OP, I certainly wasn't judging you as I found it very hard often to work out what my 8mo old needed. And he was a difficult baby at night - waking every 45 minutes until 6mo when he woke every 3 hours or less till 16mo. So I do understand how crippling it can be to have no sleep, no evenings and no life.

I was just trying to say in my first post what nicecupoftea says better. Babies are hard work but they don't tantrum and I was trying to reassure you that picking up your child in the situations you describe is not giving in (to my mind).

My son had terrible separation anxiety at 8mo. He cried if I went to the toilet and he was with his dad for 30 seconds. It was very oppressive but it did pass.

candr Tue 05-Jun-12 20:41:17

Can you get on the floor with her and play games where you gradually increase the distance between you so she gets used to being apart. You should be able to leave the room without her stressing for short periods o time but some children have more seperation anxiety than others. How is she when others hold her and you wander away?
She will get better with reassurance not 'protecting' Keep your voice light as there is nothing for her to worry about rather than 'it's ok mummy's here' etc.
Hopefully night sleep will improve but I have an 8m DS who still wakes every 2 hours and can cry for up to 3 hours (while being held, left, comforted etc) which can drive you to despair in the small wee hours.

missmapp Tue 05-Jun-12 20:43:42

My friends dd was like this and it turned out she had severe ear infections- this was after many visits to the gps- id go back and check.

narmada Wed 06-Jun-12 13:25:50

If you have ruled out physical pain, next most likely thing is separation anxiety like previous posters have said . It's a normal, healthy, developmental stage that most babies go through. It comes in waves - around 9 months, peaks again at 18 months, and again sometimes around age 3.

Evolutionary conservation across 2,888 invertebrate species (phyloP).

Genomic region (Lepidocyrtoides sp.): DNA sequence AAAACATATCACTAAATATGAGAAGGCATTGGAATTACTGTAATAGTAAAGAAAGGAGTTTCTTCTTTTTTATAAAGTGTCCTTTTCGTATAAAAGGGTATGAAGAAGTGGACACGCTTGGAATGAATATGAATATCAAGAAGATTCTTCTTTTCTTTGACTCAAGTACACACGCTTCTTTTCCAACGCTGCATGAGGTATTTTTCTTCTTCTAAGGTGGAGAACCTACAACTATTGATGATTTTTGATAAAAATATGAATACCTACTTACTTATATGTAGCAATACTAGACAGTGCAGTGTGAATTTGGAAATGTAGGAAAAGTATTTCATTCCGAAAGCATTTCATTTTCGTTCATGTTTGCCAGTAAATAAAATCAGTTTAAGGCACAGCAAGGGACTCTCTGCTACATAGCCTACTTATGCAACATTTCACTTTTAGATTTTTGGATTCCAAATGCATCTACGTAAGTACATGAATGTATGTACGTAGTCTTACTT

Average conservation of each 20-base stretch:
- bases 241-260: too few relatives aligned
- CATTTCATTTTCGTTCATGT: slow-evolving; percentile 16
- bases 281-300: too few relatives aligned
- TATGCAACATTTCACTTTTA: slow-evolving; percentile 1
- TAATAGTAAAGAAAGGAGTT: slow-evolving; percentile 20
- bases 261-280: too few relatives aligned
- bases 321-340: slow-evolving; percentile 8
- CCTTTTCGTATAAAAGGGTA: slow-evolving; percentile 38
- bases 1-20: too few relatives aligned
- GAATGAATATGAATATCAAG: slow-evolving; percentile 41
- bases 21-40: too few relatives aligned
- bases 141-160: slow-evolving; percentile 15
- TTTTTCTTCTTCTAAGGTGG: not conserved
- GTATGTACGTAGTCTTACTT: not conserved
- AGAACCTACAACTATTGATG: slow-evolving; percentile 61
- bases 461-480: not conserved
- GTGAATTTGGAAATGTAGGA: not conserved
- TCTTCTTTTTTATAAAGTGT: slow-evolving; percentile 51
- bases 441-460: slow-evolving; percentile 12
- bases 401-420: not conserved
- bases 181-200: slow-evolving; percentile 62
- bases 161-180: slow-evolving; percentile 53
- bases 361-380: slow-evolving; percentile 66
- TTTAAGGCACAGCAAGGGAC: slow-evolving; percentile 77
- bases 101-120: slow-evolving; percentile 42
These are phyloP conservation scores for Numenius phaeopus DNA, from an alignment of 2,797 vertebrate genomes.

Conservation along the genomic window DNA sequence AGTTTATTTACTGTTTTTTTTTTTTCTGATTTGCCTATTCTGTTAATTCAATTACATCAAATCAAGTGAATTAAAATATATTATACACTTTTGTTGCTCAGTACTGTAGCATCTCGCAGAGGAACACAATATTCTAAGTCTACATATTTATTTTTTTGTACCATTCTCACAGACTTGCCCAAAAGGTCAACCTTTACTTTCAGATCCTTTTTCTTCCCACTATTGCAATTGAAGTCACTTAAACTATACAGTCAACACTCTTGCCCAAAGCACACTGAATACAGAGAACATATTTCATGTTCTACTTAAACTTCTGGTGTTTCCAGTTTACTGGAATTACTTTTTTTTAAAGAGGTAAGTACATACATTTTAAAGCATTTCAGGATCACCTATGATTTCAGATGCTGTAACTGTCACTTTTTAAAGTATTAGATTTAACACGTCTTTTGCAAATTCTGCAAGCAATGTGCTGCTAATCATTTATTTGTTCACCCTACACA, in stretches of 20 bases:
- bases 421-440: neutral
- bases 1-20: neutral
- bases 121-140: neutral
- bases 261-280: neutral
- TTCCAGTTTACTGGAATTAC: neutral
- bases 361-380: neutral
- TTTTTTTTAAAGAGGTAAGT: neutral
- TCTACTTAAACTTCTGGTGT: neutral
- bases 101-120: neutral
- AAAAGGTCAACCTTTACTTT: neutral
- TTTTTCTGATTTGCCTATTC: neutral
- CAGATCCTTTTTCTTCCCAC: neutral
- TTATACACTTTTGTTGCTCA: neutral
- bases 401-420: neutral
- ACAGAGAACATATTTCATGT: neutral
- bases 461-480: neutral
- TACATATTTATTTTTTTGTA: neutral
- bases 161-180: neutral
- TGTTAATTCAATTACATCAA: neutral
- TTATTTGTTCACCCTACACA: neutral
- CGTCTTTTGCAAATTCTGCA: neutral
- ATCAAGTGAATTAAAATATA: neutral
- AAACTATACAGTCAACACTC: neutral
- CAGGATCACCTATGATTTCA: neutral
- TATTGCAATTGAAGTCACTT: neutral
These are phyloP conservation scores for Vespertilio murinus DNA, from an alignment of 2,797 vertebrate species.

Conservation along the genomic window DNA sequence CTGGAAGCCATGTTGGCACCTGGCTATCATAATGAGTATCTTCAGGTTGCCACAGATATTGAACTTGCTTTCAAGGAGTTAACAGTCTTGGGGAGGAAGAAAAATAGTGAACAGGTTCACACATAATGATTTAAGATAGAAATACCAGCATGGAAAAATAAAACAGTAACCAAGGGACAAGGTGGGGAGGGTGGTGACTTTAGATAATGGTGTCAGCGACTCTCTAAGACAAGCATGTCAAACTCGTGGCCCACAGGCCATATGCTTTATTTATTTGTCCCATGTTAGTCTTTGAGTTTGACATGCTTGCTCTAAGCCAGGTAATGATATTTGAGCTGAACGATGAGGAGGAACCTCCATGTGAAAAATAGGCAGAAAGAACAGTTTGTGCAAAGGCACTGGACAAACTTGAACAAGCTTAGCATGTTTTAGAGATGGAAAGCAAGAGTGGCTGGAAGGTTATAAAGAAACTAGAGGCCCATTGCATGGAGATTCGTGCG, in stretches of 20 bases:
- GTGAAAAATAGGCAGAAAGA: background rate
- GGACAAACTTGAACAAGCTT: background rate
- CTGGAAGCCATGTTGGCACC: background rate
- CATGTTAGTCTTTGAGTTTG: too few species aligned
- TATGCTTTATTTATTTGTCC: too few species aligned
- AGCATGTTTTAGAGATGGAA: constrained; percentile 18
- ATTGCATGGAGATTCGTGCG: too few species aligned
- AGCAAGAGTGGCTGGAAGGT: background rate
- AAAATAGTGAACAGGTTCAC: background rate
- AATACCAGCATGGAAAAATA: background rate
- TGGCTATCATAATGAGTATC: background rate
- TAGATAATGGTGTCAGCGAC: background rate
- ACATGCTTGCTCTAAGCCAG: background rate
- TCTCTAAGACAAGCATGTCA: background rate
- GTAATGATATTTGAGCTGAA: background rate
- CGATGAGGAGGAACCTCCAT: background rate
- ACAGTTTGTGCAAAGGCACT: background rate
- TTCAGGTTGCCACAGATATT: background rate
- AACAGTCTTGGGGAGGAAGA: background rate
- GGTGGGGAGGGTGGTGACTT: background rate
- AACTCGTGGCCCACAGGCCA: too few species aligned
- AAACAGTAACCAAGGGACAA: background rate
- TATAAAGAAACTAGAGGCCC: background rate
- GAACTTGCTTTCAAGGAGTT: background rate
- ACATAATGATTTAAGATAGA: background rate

Sometimes you just have to roll with it, as frustrating as it is. Trying to convince a baby not to have separation anxiety is, well, pointless smile

OliveandJim Wed 06-Jun-12 14:58:09

My DS slept very badly, epseically so around 8/9 months, was extemely clingy, your DD sounds like a normal baby to me.... It gets better (eventually) we saw a huge improvement by 1 year. Your DH is wrong, you're not spoiling your baby, there is another thread on here about Dr Gonzalez's new book (Kiss Me) who advocates that a lot of poeple use out dated advise (liek leave them to cry, it's good for them - wrong!). Under 1's need to be picked up and re-assured when they cry, put yourself in your DD's shoes so to speak... All you can do is cry to get attention, what exactly are you teaching her when you ignore her when she cries for you? She's too young to learn independence.

girlgonemild Wed 06-Jun-12 16:06:36

I don't know if this will help but the only thing I read which ever matched up to how my DS was as a baby was Dr Sear's description of a high needs baby. www.askdrsears.com/topics/fussy-baby/high-need-baby/12-features-high-need-baby
It doesn't offer magic solutions, some babies are just like this, but it did help me accept that this was who my child was and that there was someone who understood! I'd found all the books and advice other mums gave was unhelpful as they just didn't seem to get how my DS was (sometimes you do meet mums of high needs babies and you recognise each other instantly!).

That said the biggest change for us was doing CC with the help and advice of an HV. DS was a different child with more sleep. It sounds like your DC is overtired in part, but also that she does just need holding in the daytime etc. I think you should a) ask for some HV help and support if it's feeling overwhelming b) try and work out when you have good days/periods of time and look to replicate it on other days so you are working towards a routine which suits your dd. Routines are really hard to implement with really needy babies (feeding and waking every 45mins doesn't lend itself to those 3hr schedules in all the books!) but once you can get a bit of consistency in place I've found it really helps keep DS calmer c) do use a sling to get things done during the daytime when your on your own!

There aren't easy solutions. I think sleep is the biggest hurdle so ask for help to do sleep training. My DS is just 2 and still gets in a state over nappy changes more often than not....it's just one of those things. Tackle the things you can and don't fret about the things you can't change. Eventually she'll grow out of it!

MistyB Wed 06-Jun-12 16:30:52

Tell us about your day, how she wakes, sleeps, how she is when she is at rest, at play (if that happens?), what makes her better and worse, is she sitting, crawling? What does she eat and drink? How is she before, during, after eating? How are her bowels? What about her skin?

I'm wondering if there are things that might give other Mums of high needs babies a clue?